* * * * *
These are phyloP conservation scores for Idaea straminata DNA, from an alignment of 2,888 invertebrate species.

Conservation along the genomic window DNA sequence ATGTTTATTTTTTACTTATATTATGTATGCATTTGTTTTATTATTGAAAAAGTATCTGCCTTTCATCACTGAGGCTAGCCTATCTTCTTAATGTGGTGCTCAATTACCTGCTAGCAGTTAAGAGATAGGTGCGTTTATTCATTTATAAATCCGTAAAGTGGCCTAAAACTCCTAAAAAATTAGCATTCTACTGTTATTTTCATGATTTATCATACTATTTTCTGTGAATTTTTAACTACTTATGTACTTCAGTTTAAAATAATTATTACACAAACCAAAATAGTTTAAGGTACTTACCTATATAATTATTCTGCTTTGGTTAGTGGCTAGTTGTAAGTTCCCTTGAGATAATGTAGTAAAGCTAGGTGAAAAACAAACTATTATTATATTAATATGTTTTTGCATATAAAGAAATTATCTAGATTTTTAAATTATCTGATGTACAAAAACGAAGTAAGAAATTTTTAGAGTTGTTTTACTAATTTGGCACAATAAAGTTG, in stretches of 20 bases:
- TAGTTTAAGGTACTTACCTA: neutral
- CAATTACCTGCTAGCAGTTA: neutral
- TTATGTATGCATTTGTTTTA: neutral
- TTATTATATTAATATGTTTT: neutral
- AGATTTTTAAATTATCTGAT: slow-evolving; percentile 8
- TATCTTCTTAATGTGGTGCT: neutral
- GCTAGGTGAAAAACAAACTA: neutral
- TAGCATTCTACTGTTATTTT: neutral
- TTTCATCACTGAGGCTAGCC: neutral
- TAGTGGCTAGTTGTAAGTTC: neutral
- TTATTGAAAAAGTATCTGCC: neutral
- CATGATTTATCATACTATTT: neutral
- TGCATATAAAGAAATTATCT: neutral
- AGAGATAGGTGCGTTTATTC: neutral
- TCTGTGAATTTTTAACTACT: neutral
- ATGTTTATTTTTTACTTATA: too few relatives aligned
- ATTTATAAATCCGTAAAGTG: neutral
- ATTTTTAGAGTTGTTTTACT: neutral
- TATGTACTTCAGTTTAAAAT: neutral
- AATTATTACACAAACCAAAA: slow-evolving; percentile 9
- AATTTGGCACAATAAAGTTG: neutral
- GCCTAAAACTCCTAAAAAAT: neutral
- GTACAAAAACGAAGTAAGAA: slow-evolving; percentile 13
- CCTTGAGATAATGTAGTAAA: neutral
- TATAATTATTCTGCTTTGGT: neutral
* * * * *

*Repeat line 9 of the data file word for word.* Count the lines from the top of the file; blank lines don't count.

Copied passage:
- GCTAGGTGAAAAACAAACTA: neutral